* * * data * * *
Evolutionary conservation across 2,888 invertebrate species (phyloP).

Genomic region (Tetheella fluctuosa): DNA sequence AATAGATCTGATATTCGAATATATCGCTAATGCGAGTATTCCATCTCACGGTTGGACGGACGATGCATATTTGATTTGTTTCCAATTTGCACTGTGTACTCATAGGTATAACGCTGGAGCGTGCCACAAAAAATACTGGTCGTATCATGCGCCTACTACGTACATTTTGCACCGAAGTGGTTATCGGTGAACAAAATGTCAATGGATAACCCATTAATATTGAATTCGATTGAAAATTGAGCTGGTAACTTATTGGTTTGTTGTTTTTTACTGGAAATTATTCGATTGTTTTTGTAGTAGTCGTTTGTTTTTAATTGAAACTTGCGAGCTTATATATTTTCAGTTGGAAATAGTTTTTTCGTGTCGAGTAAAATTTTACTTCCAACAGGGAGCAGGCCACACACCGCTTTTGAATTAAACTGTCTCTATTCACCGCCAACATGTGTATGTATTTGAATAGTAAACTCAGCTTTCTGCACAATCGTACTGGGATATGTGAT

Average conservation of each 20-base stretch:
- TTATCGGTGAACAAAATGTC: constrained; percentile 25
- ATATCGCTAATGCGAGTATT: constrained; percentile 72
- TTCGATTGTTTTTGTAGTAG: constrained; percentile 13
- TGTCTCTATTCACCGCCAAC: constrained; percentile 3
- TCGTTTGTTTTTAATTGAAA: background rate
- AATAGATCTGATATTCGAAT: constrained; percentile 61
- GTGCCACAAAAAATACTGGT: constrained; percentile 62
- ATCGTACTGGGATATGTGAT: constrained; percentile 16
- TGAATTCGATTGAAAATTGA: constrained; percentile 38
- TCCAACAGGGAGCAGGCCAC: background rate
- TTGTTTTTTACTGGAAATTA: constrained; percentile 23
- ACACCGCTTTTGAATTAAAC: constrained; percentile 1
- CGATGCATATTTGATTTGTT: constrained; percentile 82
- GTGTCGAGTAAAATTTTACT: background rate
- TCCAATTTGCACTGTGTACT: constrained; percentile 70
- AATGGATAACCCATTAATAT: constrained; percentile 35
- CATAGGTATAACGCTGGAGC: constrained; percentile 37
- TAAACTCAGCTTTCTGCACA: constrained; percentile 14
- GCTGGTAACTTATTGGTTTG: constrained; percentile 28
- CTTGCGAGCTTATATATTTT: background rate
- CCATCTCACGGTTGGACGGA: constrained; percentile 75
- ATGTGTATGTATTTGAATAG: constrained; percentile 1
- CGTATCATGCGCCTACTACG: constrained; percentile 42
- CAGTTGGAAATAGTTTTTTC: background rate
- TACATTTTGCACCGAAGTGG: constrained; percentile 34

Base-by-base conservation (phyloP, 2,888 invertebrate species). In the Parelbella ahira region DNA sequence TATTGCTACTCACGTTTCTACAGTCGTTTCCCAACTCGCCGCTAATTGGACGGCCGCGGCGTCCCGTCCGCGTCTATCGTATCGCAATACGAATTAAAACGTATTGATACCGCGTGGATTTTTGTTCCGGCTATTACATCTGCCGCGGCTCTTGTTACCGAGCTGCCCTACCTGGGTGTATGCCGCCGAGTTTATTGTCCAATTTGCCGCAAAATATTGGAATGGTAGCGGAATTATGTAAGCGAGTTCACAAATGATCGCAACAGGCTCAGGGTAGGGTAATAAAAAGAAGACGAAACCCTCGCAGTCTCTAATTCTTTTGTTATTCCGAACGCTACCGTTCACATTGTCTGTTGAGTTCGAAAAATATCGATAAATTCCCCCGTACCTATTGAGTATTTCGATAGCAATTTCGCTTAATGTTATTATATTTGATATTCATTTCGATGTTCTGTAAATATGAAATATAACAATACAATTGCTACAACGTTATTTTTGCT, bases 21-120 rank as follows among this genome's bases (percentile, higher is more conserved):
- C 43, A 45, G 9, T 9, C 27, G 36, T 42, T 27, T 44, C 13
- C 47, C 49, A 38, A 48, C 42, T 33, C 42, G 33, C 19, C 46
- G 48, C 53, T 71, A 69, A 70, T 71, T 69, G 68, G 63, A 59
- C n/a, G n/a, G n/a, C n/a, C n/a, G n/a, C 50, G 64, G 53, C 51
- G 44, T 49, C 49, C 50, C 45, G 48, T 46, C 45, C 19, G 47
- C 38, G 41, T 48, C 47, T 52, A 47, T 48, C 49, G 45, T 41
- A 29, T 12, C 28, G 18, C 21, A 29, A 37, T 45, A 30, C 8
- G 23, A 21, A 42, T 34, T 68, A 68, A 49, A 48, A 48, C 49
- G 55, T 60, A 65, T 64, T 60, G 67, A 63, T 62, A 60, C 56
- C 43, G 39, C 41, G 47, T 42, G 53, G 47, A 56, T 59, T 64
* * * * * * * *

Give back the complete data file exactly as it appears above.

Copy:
Evolutionary conservation across 2,888 invertebrate species (phyloP).

Genomic region (Tetheella fluctuosa): DNA sequence AATAGATCTGATATTCGAATATATCGCTAATGCGAGTATTCCATCTCACGGTTGGACGGACGATGCATATTTGATTTGTTTCCAATTTGCACTGTGTACTCATAGGTATAACGCTGGAGCGTGCCACAAAAAATACTGGTCGTATCATGCGCCTACTACGTACATTTTGCACCGAAGTGGTTATCGGTGAACAAAATGTCAATGGATAACCCATTAATATTGAATTCGATTGAAAATTGAGCTGGTAACTTATTGGTTTGTTGTTTTTTACTGGAAATTATTCGATTGTTTTTGTAGTAGTCGTTTGTTTTTAATTGAAACTTGCGAGCTTATATATTTTCAGTTGGAAATAGTTTTTTCGTGTCGAGTAAAATTTTACTTCCAACAGGGAGCAGGCCACACACCGCTTTTGAATTAAACTGTCTCTATTCACCGCCAACATGTGTATGTATTTGAATAGTAAACTCAGCTTTCTGCACAATCGTACTGGGATATGTGAT

Average conservation of each 20-base stretch:
- TTATCGGTGAACAAAATGTC: constrained; percentile 25
- ATATCGCTAATGCGAGTATT: constrained; percentile 72
- TTCGATTGTTTTTGTAGTAG: constrained; percentile 13
- TGTCTCTATTCACCGCCAAC: constrained; percentile 3
- TCGTTTGTTTTTAATTGAAA: background rate
- AATAGATCTGATATTCGAAT: constrained; percentile 61
- GTGCCACAAAAAATACTGGT: constrained; percentile 62
- ATCGTACTGGGATATGTGAT: constrained; percentile 16
- TGAATTCGATTGAAAATTGA: constrained; percentile 38
- TCCAACAGGGAGCAGGCCAC: background rate
- TTGTTTTTTACTGGAAATTA: constrained; percentile 23
- ACACCGCTTTTGAATTAAAC: constrained; percentile 1
- CGATGCATATTTGATTTGTT: constrained; percentile 82
- GTGTCGAGTAAAATTTTACT: background rate
- TCCAATTTGCACTGTGTACT: constrained; percentile 70
- AATGGATAACCCATTAATAT: constrained; percentile 35
- CATAGGTATAACGCTGGAGC: constrained; percentile 37
- TAAACTCAGCTTTCTGCACA: constrained; percentile 14
- GCTGGTAACTTATTGGTTTG: constrained; percentile 28
- CTTGCGAGCTTATATATTTT: background rate
- CCATCTCACGGTTGGACGGA: constrained; percentile 75
- ATGTGTATGTATTTGAATAG: constrained; percentile 1
- CGTATCATGCGCCTACTACG: constrained; percentile 42
- CAGTTGGAAATAGTTTTTTC: background rate
- TACATTTTGCACCGAAGTGG: constrained; percentile 34

Base-by-base conservation (phyloP, 2,888 invertebrate species). In the Parelbella ahira region DNA sequence TATTGCTACTCACGTTTCTACAGTCGTTTCCCAACTCGCCGCTAATTGGACGGCCGCGGCGTCCCGTCCGCGTCTATCGTATCGCAATACGAATTAAAACGTATTGATACCGCGTGGATTTTTGTTCCGGCTATTACATCTGCCGCGGCTCTTGTTACCGAGCTGCCCTACCTGGGTGTATGCCGCCGAGTTTATTGTCCAATTTGCCGCAAAATATTGGAATGGTAGCGGAATTATGTAAGCGAGTTCACAAATGATCGCAACAGGCTCAGGGTAGGGTAATAAAAAGAAGACGAAACCCTCGCAGTCTCTAATTCTTTTGTTATTCCGAACGCTACCGTTCACATTGTCTGTTGAGTTCGAAAAATATCGATAAATTCCCCCGTACCTATTGAGTATTTCGATAGCAATTTCGCTTAATGTTATTATATTTGATATTCATTTCGATGTTCTGTAAATATGAAATATAACAATACAATTGCTACAACGTTATTTTTGCT, bases 21-120 rank as follows among this genome's bases (percentile, higher is more conserved):
- C 43, A 45, G 9, T 9, C 27, G 36, T 42, T 27, T 44, C 13
- C 47, C 49, A 38, A 48, C 42, T 33, C 42, G 33, C 19, C 46
- G 48, C 53, T 71, A 69, A 70, T 71, T 69, G 68, G 63, A 59
- C n/a, G n/a, G n/a, C n/a, C n/a, G n/a, C 50, G 64, G 53, C 51
- G 44, T 49, C 49, C 50, C 45, G 48, T 46, C 45, C 19, G 47
- C 38, G 41, T 48, C 47, T 52, A 47, T 48, C 49, G 45, T 41
- A 29, T 12, C 28, G 18, C 21, A 29, A 37, T 45, A 30, C 8
- G 23, A 21, A 42, T 34, T 68, A 68, A 49, A 48, A 48, C 49
- G 55, T 60, A 65, T 64, T 60, G 67, A 63, T 62, A 60, C 56
- C 43, G 39, C 41, G 47, T 42, G 53, G 47, A 56, T 59, T 64